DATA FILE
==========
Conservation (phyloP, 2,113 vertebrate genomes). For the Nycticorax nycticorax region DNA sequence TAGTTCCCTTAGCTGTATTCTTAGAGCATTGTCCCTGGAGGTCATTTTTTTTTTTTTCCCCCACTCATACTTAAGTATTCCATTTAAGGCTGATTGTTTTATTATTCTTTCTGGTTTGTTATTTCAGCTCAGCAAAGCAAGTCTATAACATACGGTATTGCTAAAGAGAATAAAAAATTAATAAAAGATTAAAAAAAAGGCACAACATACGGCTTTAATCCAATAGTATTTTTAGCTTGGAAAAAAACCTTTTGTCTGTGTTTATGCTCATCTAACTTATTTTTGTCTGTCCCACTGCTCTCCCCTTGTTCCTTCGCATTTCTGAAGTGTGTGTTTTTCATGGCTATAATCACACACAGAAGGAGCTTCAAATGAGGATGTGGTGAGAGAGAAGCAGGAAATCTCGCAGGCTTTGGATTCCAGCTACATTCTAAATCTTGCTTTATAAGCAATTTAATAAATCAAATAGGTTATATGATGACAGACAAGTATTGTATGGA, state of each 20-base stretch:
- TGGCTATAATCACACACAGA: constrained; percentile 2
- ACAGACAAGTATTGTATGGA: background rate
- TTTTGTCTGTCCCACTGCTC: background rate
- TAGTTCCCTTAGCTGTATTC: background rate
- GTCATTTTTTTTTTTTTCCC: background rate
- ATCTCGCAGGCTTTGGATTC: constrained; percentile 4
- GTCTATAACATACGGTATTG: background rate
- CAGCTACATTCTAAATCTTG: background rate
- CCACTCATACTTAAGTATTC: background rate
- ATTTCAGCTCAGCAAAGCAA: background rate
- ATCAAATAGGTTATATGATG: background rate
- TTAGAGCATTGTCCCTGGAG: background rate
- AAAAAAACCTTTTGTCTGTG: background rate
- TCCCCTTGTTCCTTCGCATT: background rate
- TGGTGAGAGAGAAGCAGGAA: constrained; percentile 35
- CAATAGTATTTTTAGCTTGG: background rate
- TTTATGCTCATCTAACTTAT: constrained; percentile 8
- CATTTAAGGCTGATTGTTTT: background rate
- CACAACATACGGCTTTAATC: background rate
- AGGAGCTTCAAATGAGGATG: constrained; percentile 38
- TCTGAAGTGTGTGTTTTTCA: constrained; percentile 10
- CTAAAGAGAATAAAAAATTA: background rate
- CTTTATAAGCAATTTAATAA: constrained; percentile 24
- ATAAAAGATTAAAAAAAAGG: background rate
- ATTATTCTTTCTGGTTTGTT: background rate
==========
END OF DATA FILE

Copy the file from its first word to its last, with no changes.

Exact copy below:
Conservation (phyloP, 2,113 vertebrate genomes). For the Nycticorax nycticorax region DNA sequence TAGTTCCCTTAGCTGTATTCTTAGAGCATTGTCCCTGGAGGTCATTTTTTTTTTTTTCCCCCACTCATACTTAAGTATTCCATTTAAGGCTGATTGTTTTATTATTCTTTCTGGTTTGTTATTTCAGCTCAGCAAAGCAAGTCTATAACATACGGTATTGCTAAAGAGAATAAAAAATTAATAAAAGATTAAAAAAAAGGCACAACATACGGCTTTAATCCAATAGTATTTTTAGCTTGGAAAAAAACCTTTTGTCTGTGTTTATGCTCATCTAACTTATTTTTGTCTGTCCCACTGCTCTCCCCTTGTTCCTTCGCATTTCTGAAGTGTGTGTTTTTCATGGCTATAATCACACACAGAAGGAGCTTCAAATGAGGATGTGGTGAGAGAGAAGCAGGAAATCTCGCAGGCTTTGGATTCCAGCTACATTCTAAATCTTGCTTTATAAGCAATTTAATAAATCAAATAGGTTATATGATGACAGACAAGTATTGTATGGA, state of each 20-base stretch:
- TGGCTATAATCACACACAGA: constrained; percentile 2
- ACAGACAAGTATTGTATGGA: background rate
- TTTTGTCTGTCCCACTGCTC: background rate
- TAGTTCCCTTAGCTGTATTC: background rate
- GTCATTTTTTTTTTTTTCCC: background rate
- ATCTCGCAGGCTTTGGATTC: constrained; percentile 4
- GTCTATAACATACGGTATTG: background rate
- CAGCTACATTCTAAATCTTG: background rate
- CCACTCATACTTAAGTATTC: background rate
- ATTTCAGCTCAGCAAAGCAA: background rate
- ATCAAATAGGTTATATGATG: background rate
- TTAGAGCATTGTCCCTGGAG: background rate
- AAAAAAACCTTTTGTCTGTG: background rate
- TCCCCTTGTTCCTTCGCATT: background rate
- TGGTGAGAGAGAAGCAGGAA: constrained; percentile 35
- CAATAGTATTTTTAGCTTGG: background rate
- TTTATGCTCATCTAACTTAT: constrained; percentile 8
- CATTTAAGGCTGATTGTTTT: background rate
- CACAACATACGGCTTTAATC: background rate
- AGGAGCTTCAAATGAGGATG: constrained; percentile 38
- TCTGAAGTGTGTGTTTTTCA: constrained; percentile 10
- CTAAAGAGAATAAAAAATTA: background rate
- CTTTATAAGCAATTTAATAA: constrained; percentile 24
- ATAAAAGATTAAAAAAAAGG: background rate
- ATTATTCTTTCTGGTTTGTT: background rate